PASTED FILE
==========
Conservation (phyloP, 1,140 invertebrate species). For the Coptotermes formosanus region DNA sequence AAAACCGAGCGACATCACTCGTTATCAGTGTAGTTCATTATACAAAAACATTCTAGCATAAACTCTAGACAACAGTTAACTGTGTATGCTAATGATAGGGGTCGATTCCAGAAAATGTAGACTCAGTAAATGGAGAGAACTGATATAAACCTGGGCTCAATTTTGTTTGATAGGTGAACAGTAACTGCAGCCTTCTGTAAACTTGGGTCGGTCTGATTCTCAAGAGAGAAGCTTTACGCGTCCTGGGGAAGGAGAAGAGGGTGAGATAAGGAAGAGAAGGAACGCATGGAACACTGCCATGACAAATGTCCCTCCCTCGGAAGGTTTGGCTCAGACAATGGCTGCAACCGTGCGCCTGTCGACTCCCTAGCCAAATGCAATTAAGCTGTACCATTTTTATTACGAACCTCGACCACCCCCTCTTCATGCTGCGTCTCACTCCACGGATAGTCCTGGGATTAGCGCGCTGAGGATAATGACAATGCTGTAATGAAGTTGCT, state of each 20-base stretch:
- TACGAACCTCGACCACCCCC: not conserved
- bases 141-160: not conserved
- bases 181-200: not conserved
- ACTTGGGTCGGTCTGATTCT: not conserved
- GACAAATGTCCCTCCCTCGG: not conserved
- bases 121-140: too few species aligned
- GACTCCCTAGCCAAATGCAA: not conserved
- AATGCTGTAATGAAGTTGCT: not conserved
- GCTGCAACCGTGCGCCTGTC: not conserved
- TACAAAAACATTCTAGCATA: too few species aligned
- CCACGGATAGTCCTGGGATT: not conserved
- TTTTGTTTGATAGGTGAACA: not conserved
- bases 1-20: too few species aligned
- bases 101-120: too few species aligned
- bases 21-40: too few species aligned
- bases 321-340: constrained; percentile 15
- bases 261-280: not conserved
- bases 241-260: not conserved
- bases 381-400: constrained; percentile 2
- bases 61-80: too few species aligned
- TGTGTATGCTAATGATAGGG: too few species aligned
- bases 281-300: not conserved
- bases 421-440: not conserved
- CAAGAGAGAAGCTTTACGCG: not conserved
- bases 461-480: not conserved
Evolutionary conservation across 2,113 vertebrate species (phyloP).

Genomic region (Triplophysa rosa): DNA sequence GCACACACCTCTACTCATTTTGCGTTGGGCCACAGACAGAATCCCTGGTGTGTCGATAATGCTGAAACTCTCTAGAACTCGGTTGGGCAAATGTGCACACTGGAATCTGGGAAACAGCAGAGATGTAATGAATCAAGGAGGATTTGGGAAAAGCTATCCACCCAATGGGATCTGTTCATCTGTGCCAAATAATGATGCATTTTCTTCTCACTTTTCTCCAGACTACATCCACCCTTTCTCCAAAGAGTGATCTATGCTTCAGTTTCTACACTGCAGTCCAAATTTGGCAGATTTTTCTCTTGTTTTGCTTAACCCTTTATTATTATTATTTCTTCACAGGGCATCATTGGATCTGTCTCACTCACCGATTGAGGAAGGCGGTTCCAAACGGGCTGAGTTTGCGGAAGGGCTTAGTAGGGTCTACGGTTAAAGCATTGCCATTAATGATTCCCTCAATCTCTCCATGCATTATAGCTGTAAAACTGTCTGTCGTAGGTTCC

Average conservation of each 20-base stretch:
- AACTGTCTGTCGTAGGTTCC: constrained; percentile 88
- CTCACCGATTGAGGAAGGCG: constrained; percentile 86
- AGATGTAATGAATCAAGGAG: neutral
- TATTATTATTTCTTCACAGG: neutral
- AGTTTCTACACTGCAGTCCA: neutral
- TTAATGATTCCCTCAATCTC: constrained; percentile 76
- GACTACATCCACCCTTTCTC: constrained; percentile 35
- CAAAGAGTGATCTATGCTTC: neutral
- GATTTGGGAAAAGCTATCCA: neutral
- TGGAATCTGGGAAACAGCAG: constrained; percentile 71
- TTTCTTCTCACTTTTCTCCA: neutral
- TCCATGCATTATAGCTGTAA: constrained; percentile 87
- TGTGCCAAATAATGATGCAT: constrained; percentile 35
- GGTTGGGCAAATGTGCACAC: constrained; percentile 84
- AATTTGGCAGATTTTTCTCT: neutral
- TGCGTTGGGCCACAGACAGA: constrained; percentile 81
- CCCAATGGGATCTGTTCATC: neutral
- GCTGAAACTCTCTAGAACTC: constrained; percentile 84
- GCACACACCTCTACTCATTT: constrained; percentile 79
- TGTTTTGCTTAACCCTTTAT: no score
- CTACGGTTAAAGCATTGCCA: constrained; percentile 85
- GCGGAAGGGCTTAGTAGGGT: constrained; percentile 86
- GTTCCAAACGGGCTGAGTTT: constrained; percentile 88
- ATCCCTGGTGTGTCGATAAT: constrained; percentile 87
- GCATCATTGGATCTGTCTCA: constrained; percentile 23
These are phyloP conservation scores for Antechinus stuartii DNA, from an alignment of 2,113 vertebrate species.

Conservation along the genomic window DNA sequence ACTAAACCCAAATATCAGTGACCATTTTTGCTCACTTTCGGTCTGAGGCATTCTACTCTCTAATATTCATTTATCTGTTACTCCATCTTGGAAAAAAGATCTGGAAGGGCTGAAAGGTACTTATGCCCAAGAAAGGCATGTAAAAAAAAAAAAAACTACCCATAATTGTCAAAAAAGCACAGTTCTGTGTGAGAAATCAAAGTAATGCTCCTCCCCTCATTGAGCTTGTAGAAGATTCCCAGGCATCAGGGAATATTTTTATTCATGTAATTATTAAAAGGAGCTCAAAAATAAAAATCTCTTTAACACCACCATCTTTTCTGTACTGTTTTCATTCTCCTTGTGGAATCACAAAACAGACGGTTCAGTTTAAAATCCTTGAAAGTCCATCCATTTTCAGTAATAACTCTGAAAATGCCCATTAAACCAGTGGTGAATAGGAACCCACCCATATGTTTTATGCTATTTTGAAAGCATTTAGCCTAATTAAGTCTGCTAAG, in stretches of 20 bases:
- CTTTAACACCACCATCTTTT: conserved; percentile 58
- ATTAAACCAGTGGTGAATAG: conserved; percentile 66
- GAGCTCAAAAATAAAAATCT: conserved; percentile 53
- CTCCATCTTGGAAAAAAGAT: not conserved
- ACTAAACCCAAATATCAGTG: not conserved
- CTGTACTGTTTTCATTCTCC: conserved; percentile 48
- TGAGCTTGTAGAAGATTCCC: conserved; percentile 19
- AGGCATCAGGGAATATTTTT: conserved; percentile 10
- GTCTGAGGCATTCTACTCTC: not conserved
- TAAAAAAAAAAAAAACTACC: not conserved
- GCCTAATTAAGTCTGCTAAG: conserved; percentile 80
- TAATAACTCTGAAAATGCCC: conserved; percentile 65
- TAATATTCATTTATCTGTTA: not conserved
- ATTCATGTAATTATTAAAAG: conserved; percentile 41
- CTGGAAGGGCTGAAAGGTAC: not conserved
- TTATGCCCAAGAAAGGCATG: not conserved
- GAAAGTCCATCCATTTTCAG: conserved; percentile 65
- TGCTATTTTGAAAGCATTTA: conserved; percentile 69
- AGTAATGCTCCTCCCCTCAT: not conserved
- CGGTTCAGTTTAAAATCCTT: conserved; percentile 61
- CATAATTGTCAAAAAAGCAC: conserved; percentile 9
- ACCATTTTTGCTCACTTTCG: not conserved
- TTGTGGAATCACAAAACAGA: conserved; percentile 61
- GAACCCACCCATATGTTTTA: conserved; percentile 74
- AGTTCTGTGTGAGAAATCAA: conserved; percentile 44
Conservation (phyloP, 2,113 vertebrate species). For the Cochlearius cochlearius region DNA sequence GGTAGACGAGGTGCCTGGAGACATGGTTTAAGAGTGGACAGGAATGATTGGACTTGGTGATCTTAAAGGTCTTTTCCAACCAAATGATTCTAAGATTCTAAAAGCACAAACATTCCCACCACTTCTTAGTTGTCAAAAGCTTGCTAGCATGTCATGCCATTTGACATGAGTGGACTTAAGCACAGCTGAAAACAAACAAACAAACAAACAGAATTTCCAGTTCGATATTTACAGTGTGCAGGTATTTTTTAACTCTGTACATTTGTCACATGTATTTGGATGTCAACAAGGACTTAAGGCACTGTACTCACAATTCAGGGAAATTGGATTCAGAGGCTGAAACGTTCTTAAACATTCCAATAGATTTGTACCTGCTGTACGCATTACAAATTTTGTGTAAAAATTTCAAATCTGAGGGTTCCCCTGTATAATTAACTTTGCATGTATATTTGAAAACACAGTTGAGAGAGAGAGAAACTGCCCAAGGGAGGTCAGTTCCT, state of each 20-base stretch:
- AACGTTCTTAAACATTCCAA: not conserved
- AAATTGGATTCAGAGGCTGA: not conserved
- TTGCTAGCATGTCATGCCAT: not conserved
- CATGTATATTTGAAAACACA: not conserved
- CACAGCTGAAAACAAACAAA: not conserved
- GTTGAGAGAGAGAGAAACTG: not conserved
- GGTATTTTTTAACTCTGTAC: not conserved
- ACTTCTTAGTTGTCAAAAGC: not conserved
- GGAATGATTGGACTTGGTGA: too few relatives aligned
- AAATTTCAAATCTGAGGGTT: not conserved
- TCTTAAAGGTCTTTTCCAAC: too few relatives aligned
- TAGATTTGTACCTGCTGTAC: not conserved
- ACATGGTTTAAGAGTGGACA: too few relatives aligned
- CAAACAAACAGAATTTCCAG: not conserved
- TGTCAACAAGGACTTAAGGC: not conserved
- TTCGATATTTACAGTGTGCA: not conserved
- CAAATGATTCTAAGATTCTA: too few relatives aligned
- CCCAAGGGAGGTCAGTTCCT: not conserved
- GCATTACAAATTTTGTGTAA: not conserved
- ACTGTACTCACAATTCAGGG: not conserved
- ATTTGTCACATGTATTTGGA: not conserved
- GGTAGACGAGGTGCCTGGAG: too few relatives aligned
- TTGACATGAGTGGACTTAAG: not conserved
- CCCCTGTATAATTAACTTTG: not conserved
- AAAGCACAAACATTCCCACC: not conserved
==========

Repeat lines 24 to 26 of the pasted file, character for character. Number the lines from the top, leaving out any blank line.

- bases 421-440: not conserved
- CAAGAGAGAAGCTTTACGCG: not conserved
- bases 461-480: not conserved